[shw] Aspasia did not read the Naval Chronicles, or she would have known that trouble was brewing, not alone for herself, but for every milkgoat, strong of muscle and with yellow, cross-slitted eyes, from Scilly to Ushant. Because men, far across the Channel, had founded a new Republic; and because wooden ships were boomping the gumbrils, dozens of men were leaving hearth and home for the comforts of the Royal Navy. These men wanted women, and women being in short supply, what they wanted was goats.
Aspasia lived at Port Mahon, in a tall, handsome, pillared octagonal dump. The trashbin where she foraged stood back from the road, half-hidden among the trees, through which glimpses could be caught of the boatyard of the forty thieves.
Over this great demesne Aspasia ruled. Here she was born, and here she had lived the four years of her life. It was true, there was another goat; but he was male, and couldn't give milk nor comfort to the muscular seaman of His Majesty's Navy.
But Aspasia did not read the Naval Chronicles, and she did not know that Babbington, one of the gardener's helpers when between cruises, was an undesirable acquaintance. Babbinton had one besetting sin. He loved to
[sdw] put milk in his tea. It was a common vice, one which afflicted the hundreds of officers even now swarming seaward, each bent on advancement, promotion, escape from hearth and home, glory, perhaps a little, or even a moderate amount of, prizemoney, and, above all else, a quiet cup of tea off-watch in the Gunroom, with milk.
Thus spake Babbington to Tragophilus, the ancient, one-eyed keeper of goats: "How much for the nanny, mate?" and laid down a small Croatian piece and walked away, while the goat-keeper puzzled and Davies stuffed the animal into a burlap sack and so carried it away down to the sea where Babbington was mercilessly ragged by the second lieutenant for his Croat groat goat.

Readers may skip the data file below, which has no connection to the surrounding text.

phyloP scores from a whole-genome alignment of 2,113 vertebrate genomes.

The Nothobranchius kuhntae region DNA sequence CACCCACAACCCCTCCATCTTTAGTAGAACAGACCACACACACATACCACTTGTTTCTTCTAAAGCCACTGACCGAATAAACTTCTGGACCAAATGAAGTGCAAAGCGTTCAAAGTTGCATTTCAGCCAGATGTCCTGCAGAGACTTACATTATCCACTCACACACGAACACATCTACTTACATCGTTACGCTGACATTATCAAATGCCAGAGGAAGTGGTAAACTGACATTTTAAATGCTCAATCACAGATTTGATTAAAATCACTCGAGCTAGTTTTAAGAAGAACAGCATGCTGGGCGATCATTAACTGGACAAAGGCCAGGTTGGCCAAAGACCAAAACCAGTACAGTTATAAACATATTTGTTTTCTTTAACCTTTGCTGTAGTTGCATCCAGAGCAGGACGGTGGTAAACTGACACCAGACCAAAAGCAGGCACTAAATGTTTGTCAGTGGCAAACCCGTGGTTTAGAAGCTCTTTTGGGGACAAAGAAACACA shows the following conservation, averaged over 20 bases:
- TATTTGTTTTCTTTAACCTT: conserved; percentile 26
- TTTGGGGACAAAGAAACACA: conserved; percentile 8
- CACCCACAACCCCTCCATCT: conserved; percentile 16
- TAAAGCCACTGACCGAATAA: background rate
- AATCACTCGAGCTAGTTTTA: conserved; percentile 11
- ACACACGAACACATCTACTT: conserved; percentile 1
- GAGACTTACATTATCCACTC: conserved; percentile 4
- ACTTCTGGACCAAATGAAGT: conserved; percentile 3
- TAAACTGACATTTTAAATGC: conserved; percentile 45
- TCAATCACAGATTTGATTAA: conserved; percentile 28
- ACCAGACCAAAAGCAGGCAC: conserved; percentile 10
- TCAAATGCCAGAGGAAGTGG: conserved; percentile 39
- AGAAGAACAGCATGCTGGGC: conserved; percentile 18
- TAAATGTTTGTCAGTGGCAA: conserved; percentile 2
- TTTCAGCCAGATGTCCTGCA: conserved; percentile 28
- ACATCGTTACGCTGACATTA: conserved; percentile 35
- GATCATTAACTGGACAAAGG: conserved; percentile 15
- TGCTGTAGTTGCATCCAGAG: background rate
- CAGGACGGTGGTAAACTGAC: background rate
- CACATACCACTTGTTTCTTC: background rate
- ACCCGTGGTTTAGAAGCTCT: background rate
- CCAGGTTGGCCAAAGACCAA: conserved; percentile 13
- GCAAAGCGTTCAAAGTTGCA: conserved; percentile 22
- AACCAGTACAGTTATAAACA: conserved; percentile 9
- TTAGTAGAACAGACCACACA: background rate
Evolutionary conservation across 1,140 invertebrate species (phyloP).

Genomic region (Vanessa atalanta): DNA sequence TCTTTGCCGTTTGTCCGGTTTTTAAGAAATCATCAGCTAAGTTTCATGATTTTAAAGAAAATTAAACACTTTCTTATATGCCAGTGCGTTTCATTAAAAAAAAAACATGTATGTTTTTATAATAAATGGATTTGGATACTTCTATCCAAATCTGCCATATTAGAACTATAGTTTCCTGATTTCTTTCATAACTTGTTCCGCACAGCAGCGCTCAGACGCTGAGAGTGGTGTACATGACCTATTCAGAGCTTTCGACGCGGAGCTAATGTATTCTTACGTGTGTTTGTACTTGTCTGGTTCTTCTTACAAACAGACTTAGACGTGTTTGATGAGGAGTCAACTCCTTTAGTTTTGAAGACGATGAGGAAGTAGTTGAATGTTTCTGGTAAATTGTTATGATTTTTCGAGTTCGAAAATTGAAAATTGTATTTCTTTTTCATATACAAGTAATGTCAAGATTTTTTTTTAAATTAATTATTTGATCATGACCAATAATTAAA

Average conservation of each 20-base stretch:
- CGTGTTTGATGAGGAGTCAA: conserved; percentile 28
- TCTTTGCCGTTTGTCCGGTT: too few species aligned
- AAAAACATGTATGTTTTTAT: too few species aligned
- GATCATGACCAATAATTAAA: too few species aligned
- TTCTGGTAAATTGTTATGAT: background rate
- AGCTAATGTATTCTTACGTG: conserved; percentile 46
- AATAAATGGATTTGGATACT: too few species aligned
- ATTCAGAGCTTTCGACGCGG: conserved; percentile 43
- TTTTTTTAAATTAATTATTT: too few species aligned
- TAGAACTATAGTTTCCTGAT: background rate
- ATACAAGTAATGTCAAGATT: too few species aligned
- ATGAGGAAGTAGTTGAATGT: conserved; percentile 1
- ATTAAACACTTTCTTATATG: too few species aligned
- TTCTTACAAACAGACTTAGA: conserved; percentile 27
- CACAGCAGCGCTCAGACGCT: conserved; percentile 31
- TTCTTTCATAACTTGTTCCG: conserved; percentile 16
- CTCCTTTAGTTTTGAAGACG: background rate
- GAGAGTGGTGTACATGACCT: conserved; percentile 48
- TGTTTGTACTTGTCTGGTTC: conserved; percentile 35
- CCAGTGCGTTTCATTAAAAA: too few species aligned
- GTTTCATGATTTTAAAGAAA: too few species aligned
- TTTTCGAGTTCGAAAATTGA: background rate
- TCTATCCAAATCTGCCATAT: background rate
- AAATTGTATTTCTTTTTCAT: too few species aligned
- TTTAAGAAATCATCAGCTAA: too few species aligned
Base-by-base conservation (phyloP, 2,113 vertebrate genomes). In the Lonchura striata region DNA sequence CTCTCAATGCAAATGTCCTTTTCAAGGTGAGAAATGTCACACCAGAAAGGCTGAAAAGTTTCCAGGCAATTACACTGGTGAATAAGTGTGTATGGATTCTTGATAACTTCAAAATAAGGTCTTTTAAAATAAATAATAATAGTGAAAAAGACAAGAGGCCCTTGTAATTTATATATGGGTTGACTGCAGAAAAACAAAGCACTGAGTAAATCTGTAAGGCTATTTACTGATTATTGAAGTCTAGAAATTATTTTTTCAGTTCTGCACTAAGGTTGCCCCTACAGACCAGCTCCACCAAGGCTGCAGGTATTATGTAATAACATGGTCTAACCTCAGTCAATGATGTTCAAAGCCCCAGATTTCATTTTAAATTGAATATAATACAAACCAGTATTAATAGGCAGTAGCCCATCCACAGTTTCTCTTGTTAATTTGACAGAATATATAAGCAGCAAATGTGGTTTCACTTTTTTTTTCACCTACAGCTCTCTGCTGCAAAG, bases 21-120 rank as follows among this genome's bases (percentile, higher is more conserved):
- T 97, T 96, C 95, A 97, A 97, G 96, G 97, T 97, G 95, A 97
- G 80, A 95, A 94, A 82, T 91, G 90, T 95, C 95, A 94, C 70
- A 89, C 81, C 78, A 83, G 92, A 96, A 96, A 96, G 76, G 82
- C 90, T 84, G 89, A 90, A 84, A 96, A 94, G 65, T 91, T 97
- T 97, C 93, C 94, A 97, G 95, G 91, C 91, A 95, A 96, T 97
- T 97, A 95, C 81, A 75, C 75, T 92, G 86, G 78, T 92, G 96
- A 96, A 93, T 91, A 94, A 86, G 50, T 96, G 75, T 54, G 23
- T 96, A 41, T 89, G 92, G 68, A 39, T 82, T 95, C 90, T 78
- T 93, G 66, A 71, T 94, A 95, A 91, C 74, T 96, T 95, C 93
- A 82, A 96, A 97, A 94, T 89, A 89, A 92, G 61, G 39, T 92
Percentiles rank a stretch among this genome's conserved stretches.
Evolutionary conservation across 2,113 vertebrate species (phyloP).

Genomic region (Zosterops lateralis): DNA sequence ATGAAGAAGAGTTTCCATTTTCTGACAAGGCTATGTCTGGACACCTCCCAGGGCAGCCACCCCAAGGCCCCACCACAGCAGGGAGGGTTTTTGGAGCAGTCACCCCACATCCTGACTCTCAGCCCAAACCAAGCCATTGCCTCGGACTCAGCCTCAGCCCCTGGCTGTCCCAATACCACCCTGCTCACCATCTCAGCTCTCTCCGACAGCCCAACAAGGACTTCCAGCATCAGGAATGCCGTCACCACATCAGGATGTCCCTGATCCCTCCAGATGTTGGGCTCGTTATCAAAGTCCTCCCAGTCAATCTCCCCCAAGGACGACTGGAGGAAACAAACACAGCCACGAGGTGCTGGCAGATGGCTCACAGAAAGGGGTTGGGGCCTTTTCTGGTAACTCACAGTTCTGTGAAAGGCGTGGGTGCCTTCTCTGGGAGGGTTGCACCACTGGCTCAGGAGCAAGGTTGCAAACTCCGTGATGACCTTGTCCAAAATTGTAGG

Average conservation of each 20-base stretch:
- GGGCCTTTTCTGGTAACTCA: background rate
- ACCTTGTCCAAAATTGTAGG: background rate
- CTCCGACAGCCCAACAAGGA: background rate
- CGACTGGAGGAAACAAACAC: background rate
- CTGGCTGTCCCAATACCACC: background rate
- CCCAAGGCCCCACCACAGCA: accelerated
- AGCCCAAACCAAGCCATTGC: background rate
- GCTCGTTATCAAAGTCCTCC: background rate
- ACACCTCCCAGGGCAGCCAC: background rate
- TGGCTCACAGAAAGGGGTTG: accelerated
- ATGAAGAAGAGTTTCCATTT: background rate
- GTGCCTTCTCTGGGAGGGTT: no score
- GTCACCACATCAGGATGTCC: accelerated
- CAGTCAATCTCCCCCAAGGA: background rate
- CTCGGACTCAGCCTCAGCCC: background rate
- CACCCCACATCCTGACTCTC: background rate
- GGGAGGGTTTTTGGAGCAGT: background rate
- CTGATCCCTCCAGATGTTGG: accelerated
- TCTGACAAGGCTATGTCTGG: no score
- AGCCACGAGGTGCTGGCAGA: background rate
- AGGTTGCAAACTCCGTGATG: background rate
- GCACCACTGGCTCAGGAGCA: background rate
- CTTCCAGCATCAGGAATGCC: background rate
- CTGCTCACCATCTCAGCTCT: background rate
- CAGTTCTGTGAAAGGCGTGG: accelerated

Released from her sack, Aspasia blinked and
[pgb-w] glanced sharply about her, seeking, as is the instinct of her breed and native kind, the high ground. On the "Attaturk" this was, of course, the poop deck, standing a few feet above the Elysian Fields, affectionately known as the quarterdeck, the ground on which trod the Gods of Command Captain Jos. Aubrey, First Lieutenant Critchley, Second Lieutenant Wilson, Third Lieutenant Zimmermann, Fourth Lieutenant Trinque, Sailing Master Baker, Helmsman Skinner, Ensign Wenger, Dr Stephen Maturin (Ship's Surgeon) and "Fizzer" Bramwell, Agent for His Serene Majesty the Sultan of Aegragus, whose ship it was upon which Aspasia found herself. Ignorant of the company through whose legs she darted, this nimble representative of the genus Capra made for the taffrail, leapt upon it, teetered above the briny chasm, turned, and defecated, copiously and lengthily, upon the holy-stoned deck.
From any other voice this single word would have presaged interrogation to shame the Inquisition itself, have made death seemed but a welcome release. For young Babbington, coming as it did from his beloved and benevolent Captain, it had the sweet air of a lover's soft request.
"Oh, Captain, it is indeed my goat, my Aspasia, my Cycladean helot. I have brought her to bestow upon us all the nectar of her fruitful couplings, milk---milk---milk for our tea!"
Dr Maturin stepped to the rail and fixed Aspasia with his Jesuitical gaze.
"She is indeed Capra Hircus, Brother. A fine specimen of some four or so years. But Babbington was cheated of his Croat Groat, for she is not gravid, and is thus dry, withered, barren, and, in short, a milkless goat."
Jack, conscious of the presence of "Fizzer", the amiable but watchful Agent of his temporary Patron, who had promised ripe pickings for Aubrey and his now ship-less crew, felt a display of firmness and decision in order.